Some readers seem to want to excuse Covenant to some extent as an anti-hero, but
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Brad
Oct 07, 2015 Brad rated it liked it
Shelves: fantasy
OMG that was a rather difficult book to get into. I mean, most of the time I had keep re-shifting the gears in my head to see what might be valuable and good about this book, and for a great 200 pages I was wondering if I had stumbled into another Eddings slogfest full of completely predictable situations and heroes, with only the main character being a bit out of the ordinary.

And then I had to remind myself that this came out in 1977 and the cult fantasy favourite (as opposed to the mainstream
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Chazzbot
Dec 16, 2009 Chazzbot rated it it was ok
It's not so much the story--in itself, this is a well-crafted fantasy world, complete with noble horse-riding peoples, stern giants, and delicate elven-folk on a quest of profound importance against an enemy of world-shattering magnitude--as much as Donaldson's overwrought prose that makes this series something of a drag to read. Donaldson wants his tale to carry all the mythic import of Tolkien, but he doesn't quite have the poetic flair that makes Tolkien's characters live and breathe for us. ...more
Holly
Dec 17, 2009 Holly rated it did not like it
So many people love this series. Not sure why. The hero is a leperous (no, not lecherous) rapist and incredibly whiny. The bad guy is named Lord Foul, ferchissakes. I hated everything about the first few chapters of this book. Once the main character forced himself on a girl, and then the author tried to make it a sympathetic moment (for the perpetrator), I hurled it at the wall in disgust and never finished reading it.

Right around the same level of arrogant sexist manhood as Piers Anthony.
Michael
Dec 07, 2013 Michael rated it it was amazing  ·  review of another edition
Shelves: favorites
The Thomas Covenant books have always held a special place in my heart. I freely admit that the series is not for everyone; the singular nature of the protagonist turns a lot of readers away before the first book (this one) is halfway finished.

Compared to other heroic fantasy, I find the Covenant books to be somehow more believable, and to have more emotional impact. The theme of redemption, present throughout the series, resonated with me when I first read the books twenty years ago, and contin
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Mike (the Paladin)
Jun 08, 2015 Mike (the Paladin) rated it did not like it  ·  review of another edition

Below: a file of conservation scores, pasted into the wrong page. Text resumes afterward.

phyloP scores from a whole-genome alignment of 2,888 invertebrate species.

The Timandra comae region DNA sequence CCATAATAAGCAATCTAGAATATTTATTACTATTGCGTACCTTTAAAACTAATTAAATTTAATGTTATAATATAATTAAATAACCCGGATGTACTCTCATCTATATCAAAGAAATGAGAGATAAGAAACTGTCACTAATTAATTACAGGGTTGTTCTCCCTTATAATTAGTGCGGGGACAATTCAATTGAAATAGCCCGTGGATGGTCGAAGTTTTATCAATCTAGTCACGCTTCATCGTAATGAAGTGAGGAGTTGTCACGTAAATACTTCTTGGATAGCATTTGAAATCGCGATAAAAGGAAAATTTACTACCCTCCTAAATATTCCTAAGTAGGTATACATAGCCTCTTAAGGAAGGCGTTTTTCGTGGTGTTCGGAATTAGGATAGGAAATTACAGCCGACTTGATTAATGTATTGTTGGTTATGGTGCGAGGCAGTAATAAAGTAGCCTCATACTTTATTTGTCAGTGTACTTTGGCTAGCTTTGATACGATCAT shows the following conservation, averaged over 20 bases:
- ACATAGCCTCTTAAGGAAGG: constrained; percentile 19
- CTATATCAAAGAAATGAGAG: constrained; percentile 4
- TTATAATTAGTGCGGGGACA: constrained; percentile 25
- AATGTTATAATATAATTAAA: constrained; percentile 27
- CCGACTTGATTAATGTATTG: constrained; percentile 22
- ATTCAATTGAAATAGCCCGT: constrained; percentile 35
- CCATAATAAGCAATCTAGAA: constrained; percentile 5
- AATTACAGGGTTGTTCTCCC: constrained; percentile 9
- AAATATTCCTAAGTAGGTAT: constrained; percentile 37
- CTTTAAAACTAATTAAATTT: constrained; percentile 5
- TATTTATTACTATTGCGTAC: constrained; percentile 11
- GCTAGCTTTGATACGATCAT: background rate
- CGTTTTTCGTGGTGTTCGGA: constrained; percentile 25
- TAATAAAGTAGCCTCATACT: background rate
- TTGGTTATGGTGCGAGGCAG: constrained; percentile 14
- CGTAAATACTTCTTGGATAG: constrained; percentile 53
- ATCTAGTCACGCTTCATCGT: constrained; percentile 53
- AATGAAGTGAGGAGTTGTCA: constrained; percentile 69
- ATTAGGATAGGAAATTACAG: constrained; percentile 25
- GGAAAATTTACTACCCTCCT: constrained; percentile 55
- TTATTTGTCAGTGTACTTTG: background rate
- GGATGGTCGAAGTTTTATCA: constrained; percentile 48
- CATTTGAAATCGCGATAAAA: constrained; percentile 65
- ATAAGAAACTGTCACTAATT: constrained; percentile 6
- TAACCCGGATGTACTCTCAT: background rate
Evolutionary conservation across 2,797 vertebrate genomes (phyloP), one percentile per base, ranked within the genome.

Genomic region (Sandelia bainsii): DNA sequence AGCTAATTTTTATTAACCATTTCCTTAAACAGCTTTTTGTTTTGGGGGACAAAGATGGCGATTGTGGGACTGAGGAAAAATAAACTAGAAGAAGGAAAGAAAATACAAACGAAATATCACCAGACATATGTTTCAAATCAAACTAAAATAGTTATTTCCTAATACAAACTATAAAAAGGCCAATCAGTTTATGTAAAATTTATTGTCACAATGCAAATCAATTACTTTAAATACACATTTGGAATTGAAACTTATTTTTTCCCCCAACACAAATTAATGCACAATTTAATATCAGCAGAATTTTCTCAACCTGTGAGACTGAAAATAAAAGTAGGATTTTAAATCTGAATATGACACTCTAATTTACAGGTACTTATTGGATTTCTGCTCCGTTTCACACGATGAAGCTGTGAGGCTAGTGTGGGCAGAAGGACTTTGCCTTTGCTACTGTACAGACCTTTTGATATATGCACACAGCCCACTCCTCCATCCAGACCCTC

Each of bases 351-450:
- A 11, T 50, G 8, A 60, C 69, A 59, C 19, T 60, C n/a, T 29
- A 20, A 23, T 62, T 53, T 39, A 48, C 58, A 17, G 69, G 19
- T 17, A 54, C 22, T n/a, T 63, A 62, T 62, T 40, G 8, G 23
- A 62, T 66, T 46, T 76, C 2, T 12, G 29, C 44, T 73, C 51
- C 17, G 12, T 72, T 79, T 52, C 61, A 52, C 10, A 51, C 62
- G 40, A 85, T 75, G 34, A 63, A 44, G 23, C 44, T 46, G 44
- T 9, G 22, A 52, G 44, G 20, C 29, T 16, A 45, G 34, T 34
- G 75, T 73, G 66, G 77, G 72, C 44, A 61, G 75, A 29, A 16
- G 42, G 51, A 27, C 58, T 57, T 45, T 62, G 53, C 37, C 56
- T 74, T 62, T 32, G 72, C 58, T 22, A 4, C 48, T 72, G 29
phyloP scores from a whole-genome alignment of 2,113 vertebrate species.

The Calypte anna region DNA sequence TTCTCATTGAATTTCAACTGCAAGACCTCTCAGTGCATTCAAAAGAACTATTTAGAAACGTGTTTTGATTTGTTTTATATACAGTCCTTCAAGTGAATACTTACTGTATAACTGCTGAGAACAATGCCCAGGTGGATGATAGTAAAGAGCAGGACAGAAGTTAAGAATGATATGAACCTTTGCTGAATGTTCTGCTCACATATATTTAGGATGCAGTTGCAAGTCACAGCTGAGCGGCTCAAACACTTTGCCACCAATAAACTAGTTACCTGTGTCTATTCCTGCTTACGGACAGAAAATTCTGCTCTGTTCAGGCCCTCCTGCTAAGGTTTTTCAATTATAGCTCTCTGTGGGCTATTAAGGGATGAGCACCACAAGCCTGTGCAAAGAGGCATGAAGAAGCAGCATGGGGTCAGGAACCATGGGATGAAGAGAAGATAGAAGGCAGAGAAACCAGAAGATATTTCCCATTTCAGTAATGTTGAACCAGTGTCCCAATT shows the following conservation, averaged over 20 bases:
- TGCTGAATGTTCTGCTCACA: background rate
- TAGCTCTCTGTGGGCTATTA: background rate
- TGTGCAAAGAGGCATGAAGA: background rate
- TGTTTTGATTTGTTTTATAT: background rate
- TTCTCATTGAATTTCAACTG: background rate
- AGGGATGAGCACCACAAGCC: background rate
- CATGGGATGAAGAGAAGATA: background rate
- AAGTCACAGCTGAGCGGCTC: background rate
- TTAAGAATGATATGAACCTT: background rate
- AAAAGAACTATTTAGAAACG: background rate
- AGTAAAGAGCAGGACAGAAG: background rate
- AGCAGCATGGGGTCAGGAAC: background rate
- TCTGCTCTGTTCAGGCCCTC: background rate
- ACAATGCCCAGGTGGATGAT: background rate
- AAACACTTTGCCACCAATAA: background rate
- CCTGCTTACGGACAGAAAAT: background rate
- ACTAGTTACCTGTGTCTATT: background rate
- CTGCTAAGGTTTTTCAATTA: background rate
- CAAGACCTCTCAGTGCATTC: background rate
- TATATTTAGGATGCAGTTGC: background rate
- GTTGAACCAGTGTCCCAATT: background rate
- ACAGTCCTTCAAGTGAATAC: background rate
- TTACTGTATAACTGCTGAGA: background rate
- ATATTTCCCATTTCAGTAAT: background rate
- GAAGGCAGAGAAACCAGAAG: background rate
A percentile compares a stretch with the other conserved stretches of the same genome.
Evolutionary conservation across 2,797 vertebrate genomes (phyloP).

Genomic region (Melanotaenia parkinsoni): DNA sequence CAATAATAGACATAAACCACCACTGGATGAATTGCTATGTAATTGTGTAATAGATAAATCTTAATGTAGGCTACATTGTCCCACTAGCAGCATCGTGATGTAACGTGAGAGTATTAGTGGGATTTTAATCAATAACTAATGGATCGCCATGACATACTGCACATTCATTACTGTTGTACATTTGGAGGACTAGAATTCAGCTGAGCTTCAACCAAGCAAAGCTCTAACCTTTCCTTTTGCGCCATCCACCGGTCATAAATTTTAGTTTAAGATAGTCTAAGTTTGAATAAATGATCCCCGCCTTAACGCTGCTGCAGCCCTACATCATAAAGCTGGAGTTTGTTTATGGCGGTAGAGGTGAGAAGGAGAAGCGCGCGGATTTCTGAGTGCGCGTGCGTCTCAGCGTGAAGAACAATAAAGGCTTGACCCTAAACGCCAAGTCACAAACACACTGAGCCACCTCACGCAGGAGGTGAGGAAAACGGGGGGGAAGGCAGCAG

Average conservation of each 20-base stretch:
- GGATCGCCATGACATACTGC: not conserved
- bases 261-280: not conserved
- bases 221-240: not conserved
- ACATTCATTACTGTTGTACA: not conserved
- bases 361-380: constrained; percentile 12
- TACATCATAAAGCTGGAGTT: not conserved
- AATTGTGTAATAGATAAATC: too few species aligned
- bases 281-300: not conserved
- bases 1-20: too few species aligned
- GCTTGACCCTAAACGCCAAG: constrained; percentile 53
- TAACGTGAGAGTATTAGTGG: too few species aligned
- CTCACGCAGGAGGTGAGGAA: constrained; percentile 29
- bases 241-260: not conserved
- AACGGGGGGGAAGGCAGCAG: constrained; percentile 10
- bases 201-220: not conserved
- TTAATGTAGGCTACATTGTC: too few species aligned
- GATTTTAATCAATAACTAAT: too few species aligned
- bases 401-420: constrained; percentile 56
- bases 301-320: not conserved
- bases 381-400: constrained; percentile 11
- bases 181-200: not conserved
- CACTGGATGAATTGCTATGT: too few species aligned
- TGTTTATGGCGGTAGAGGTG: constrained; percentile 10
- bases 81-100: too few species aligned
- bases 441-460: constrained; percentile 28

Shelves: fantasy
This review has been hidden because it contains spoilers. To view it, click here.
Dan Martin
Dec 17, 2009 Dan Martin rated it really liked it
The first thing you have to know about this series, and this is the real pivotal point in whether you want to read them or not, is that Thomas Coveenant is NOT A HERO. Like, in any sense. There are a couple really fantastic heroes in this book, but all of the chapters in the 1st book, and the majority thereafter all center around covenant, the unbeliever.
The story of the book is honestly a little trite. An evil lord threatening a beautiful land. Covenenant has an important ring.
But! Thomas, oh
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Evgeny
Aug 12, 2013 Evgeny rated it liked it
Shelves: fantasy
Thomas Covenant had it all: a good family, his first book was a New York Times bestseller, his second book was in the progress. Suddenly he developed leprosy, his wife left him taking his son with her, people avoid any kind of contact with him turning him into a self-loathing bitter whining person. He is a leper outcast unclean.

Some high powers brought him to magic land where he is destined to either help fight Great Evil, or destroy everything - the choice is his. The problem is: he does not re
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Manny
Apr 18, 2009 Manny rated it did not like it
A Swedish friend told me I just had to read this series - it was like Tolkien but better. I borrowed the first three, and dutifully read them, waiting for the point to dawn. It never did. Tolkien, to me, is all about the language and the names, and Donaldson's names ranged between uninspired and downright moronic. ("Berek Halfhand". Bleah.) It just grated.

To add insult to injury, I managed to drop one volume into the bath while reading it, so I had to buy a new copy to return to him. I've not lo
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Rob
Jul 21, 2007 Rob rated it really liked it
This review has been hidden because it contains spoilers. To view it, click here.
Michael
Dec 07, 2013 Michael rated it it was amazing
At first I wasn't sure that I liked this novel. I had a hard time with the idea that Thomas Covenant is the ultimate anti-hero, with none of the redeeming qualities of an average anti-hero. He is a sniveling, irritating, coward who has to be prodded every step of the way. The only thing that makes him likable is that he is acting in a very human way in a very inhuman circumstance. I had to let go of wanting Covenant to shape and act like a hero. I am looking forward to the rest of the series.
Wastrel
Well that started off a lot better than I thought it might. And it ended... a lot worse than I hoped it might.

My full (and this one is very full!) review can be found over on my blog.

However, the brief summary version would be: this is a fascinating Calvinist (though the author left the faith of his parents) reimagining of Tolkienian neo-Romantic fantasy, with a rich (but in my opinion not yet absurd) use of language, dozens of fantastic lines, and a deep and calculated ideological-theological s
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Thomas
Dec 07, 2013 Thomas rated it really liked it
Shelves: fantasy
Warning: Readers should not expect the main character to show up, draw a magic scimitar or lightsaber, and slice through the enemy. In this series, the bad guys are just part of Thomas Covenant's problem. He is also fighting enemies within himself. Be prepared to feel troubled over his plight and occasionally frustrated by his unwillingness to accept his situation and to fight. There's still plenty of excitement and all the elements of well crafted fantasy. But there's so much more.